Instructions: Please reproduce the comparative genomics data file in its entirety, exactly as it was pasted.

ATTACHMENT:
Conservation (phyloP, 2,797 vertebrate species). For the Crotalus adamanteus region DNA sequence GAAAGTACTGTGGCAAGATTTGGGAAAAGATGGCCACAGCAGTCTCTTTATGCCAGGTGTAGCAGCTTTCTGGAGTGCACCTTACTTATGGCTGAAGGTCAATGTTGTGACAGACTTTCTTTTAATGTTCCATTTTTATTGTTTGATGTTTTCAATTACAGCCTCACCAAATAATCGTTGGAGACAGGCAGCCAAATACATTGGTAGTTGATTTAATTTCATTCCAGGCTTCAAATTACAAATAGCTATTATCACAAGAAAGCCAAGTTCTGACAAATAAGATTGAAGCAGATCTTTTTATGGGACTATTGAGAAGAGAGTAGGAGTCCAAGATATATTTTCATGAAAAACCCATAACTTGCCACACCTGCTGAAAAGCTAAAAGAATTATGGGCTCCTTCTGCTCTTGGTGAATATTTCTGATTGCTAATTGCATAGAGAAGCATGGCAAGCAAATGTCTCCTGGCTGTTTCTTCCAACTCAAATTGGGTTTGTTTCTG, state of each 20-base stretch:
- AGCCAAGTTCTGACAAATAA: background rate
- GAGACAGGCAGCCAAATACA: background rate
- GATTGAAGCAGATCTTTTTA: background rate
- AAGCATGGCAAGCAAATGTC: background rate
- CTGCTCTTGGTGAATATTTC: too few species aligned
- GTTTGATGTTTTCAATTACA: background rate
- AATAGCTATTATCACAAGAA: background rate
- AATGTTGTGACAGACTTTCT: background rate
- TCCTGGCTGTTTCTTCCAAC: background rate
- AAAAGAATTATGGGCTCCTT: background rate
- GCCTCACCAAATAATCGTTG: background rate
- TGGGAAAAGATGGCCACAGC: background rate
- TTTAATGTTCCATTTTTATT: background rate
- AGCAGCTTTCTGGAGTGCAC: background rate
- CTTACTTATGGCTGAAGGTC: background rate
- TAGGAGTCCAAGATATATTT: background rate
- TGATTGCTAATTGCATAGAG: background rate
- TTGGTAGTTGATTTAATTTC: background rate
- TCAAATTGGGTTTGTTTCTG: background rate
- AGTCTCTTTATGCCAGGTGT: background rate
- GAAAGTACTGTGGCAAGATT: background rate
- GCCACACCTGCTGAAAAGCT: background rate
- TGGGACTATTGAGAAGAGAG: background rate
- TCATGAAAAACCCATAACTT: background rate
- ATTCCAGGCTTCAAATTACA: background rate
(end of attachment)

Conservation (phyloP, 2,797 vertebrate species). For the Crotalus adamanteus region DNA sequence GAAAGTACTGTGGCAAGATTTGGGAAAAGATGGCCACAGCAGTCTCTTTATGCCAGGTGTAGCAGCTTTCTGGAGTGCACCTTACTTATGGCTGAAGGTCAATGTTGTGACAGACTTTCTTTTAATGTTCCATTTTTATTGTTTGATGTTTTCAATTACAGCCTCACCAAATAATCGTTGGAGACAGGCAGCCAAATACATTGGTAGTTGATTTAATTTCATTCCAGGCTTCAAATTACAAATAGCTATTATCACAAGAAAGCCAAGTTCTGACAAATAAGATTGAAGCAGATCTTTTTATGGGACTATTGAGAAGAGAGTAGGAGTCCAAGATATATTTTCATGAAAAACCCATAACTTGCCACACCTGCTGAAAAGCTAAAAGAATTATGGGCTCCTTCTGCTCTTGGTGAATATTTCTGATTGCTAATTGCATAGAGAAGCATGGCAAGCAAATGTCTCCTGGCTGTTTCTTCCAACTCAAATTGGGTTTGTTTCTG, state of each 20-base stretch:
- AGCCAAGTTCTGACAAATAA: background rate
- GAGACAGGCAGCCAAATACA: background rate
- GATTGAAGCAGATCTTTTTA: background rate
- AAGCATGGCAAGCAAATGTC: background rate
- CTGCTCTTGGTGAATATTTC: too few species aligned
- GTTTGATGTTTTCAATTACA: background rate
- AATAGCTATTATCACAAGAA: background rate
- AATGTTGTGACAGACTTTCT: background rate
- TCCTGGCTGTTTCTTCCAAC: background rate
- AAAAGAATTATGGGCTCCTT: background rate
- GCCTCACCAAATAATCGTTG: background rate
- TGGGAAAAGATGGCCACAGC: background rate
- TTTAATGTTCCATTTTTATT: background rate
- AGCAGCTTTCTGGAGTGCAC: background rate
- CTTACTTATGGCTGAAGGTC: background rate
- TAGGAGTCCAAGATATATTT: background rate
- TGATTGCTAATTGCATAGAG: background rate
- TTGGTAGTTGATTTAATTTC: background rate
- TCAAATTGGGTTTGTTTCTG: background rate
- AGTCTCTTTATGCCAGGTGT: background rate
- GAAAGTACTGTGGCAAGATT: background rate
- GCCACACCTGCTGAAAAGCT: background rate
- TGGGACTATTGAGAAGAGAG: background rate
- TCATGAAAAACCCATAACTT: background rate
- ATTCCAGGCTTCAAATTACA: background rate